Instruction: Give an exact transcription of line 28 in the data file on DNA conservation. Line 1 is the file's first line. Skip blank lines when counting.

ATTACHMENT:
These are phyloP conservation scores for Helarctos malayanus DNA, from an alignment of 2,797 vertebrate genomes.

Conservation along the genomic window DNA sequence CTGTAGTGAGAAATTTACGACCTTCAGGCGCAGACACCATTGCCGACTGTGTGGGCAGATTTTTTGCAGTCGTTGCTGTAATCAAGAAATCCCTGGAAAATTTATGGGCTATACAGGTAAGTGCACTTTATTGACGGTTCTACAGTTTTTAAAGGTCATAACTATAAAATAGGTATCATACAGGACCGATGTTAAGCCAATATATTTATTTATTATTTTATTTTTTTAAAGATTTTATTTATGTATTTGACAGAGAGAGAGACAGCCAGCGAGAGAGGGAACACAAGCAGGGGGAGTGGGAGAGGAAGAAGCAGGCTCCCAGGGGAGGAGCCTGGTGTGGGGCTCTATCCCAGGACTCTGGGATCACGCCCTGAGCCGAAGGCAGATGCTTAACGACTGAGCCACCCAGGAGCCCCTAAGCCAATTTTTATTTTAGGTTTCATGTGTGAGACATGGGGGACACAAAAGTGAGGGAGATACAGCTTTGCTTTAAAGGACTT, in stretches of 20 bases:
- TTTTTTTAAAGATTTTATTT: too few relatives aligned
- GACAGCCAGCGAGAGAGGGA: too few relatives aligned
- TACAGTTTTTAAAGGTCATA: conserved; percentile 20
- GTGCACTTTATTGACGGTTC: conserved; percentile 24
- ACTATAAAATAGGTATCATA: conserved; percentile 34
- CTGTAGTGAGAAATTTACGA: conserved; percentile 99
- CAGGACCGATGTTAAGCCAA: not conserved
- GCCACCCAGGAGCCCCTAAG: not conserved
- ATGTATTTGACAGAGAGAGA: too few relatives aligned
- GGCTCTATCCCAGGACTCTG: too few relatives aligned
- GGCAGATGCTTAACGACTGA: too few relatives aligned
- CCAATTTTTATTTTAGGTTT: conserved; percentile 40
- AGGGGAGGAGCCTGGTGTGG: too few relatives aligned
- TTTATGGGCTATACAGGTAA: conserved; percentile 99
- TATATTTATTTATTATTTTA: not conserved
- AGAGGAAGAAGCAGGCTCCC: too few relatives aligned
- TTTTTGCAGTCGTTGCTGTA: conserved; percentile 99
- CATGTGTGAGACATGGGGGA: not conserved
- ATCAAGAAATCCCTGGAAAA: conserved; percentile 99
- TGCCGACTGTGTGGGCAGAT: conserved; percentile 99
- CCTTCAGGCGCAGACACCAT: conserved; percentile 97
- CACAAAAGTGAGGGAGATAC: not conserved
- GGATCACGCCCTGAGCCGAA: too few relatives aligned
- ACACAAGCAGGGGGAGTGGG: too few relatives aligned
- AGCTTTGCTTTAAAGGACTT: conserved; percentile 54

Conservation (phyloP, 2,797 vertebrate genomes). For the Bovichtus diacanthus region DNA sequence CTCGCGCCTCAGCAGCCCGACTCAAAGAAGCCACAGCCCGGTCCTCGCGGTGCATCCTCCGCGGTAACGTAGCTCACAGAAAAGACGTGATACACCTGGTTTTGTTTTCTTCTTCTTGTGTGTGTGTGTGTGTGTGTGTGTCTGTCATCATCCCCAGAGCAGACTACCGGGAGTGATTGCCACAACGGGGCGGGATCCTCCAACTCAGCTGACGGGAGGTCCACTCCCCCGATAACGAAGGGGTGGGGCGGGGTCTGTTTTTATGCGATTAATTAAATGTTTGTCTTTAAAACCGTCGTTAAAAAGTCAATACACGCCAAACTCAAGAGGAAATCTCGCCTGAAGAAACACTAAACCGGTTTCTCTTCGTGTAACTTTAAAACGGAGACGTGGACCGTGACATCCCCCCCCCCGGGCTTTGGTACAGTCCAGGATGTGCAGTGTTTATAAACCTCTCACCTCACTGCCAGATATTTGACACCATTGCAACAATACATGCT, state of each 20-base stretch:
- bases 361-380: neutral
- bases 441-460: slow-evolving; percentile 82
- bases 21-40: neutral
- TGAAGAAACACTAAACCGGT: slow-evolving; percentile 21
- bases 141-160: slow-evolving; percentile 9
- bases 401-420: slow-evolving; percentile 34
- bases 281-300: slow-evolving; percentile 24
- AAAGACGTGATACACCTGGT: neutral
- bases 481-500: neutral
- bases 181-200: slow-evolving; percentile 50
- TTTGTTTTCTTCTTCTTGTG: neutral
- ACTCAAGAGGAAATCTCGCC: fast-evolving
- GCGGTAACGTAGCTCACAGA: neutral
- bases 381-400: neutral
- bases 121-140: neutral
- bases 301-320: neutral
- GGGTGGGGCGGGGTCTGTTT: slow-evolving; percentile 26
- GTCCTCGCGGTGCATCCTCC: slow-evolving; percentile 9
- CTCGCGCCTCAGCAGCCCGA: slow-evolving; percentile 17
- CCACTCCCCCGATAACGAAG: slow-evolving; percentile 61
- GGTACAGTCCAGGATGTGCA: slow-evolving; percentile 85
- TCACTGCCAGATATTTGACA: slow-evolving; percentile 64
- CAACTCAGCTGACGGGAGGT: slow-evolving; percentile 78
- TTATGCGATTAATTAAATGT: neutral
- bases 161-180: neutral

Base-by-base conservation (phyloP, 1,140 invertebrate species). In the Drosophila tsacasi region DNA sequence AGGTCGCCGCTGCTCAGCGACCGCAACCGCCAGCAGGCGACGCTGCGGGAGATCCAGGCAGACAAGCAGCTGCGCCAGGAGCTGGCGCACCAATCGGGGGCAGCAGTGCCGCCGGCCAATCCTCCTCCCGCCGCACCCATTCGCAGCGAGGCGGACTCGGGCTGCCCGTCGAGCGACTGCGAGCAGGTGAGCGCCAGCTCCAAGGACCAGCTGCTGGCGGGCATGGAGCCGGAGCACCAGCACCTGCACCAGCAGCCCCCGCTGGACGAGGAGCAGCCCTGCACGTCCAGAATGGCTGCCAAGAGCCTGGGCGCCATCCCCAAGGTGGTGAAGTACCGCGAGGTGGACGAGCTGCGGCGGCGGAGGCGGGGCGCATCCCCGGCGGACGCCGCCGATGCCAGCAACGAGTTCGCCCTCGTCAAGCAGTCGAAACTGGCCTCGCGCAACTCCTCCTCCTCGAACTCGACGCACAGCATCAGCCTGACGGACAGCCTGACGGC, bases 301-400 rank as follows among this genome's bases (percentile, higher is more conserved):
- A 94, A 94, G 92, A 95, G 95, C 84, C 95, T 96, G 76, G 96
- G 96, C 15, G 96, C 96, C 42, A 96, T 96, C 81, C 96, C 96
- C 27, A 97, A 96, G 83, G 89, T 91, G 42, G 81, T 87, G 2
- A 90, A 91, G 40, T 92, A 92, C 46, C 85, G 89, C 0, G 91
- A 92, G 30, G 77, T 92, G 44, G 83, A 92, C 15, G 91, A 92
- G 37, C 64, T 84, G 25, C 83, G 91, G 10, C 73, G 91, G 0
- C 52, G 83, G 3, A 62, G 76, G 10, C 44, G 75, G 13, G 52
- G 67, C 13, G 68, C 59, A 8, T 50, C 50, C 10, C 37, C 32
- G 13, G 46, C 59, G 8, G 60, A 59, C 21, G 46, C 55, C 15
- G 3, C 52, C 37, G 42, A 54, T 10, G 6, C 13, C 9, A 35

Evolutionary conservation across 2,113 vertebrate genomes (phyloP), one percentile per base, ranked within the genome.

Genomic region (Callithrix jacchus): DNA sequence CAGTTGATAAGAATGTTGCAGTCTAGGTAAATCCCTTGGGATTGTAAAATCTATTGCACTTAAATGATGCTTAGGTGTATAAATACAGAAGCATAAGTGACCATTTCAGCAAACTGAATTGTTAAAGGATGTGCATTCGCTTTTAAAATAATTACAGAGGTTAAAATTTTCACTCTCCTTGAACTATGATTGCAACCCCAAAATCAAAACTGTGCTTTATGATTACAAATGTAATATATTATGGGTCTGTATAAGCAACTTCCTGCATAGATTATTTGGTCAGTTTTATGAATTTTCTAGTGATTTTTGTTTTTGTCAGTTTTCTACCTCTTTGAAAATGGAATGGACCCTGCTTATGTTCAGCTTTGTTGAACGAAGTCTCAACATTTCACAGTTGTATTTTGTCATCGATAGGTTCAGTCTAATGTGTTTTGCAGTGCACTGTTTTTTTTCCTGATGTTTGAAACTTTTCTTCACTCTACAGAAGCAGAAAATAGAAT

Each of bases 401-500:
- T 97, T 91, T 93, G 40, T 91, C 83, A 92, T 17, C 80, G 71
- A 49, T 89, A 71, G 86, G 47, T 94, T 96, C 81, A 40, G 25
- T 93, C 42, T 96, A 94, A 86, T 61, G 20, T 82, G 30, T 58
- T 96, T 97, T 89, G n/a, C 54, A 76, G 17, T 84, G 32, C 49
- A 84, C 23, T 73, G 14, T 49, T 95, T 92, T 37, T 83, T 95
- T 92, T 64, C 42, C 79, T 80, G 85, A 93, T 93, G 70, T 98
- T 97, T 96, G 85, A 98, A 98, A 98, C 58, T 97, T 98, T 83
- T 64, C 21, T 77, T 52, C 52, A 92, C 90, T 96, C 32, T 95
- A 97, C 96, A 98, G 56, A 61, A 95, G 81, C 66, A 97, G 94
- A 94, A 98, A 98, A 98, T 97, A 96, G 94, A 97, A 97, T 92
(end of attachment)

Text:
Conservation (phyloP, 2,797 vertebrate genomes). For the Bovichtus diacanthus region DNA sequence CTCGCGCCTCAGCAGCCCGACTCAAAGAAGCCACAGCCCGGTCCTCGCGGTGCATCCTCCGCGGTAACGTAGCTCACAGAAAAGACGTGATACACCTGGTTTTGTTTTCTTCTTCTTGTGTGTGTGTGTGTGTGTGTGTGTCTGTCATCATCCCCAGAGCAGACTACCGGGAGTGATTGCCACAACGGGGCGGGATCCTCCAACTCAGCTGACGGGAGGTCCACTCCCCCGATAACGAAGGGGTGGGGCGGGGTCTGTTTTTATGCGATTAATTAAATGTTTGTCTTTAAAACCGTCGTTAAAAAGTCAATACACGCCAAACTCAAGAGGAAATCTCGCCTGAAGAAACACTAAACCGGTTTCTCTTCGTGTAACTTTAAAACGGAGACGTGGACCGTGACATCCCCCCCCCCGGGCTTTGGTACAGTCCAGGATGTGCAGTGTTTATAAACCTCTCACCTCACTGCCAGATATTTGACACCATTGCAACAATACATGCT, state of each 20-base stretch: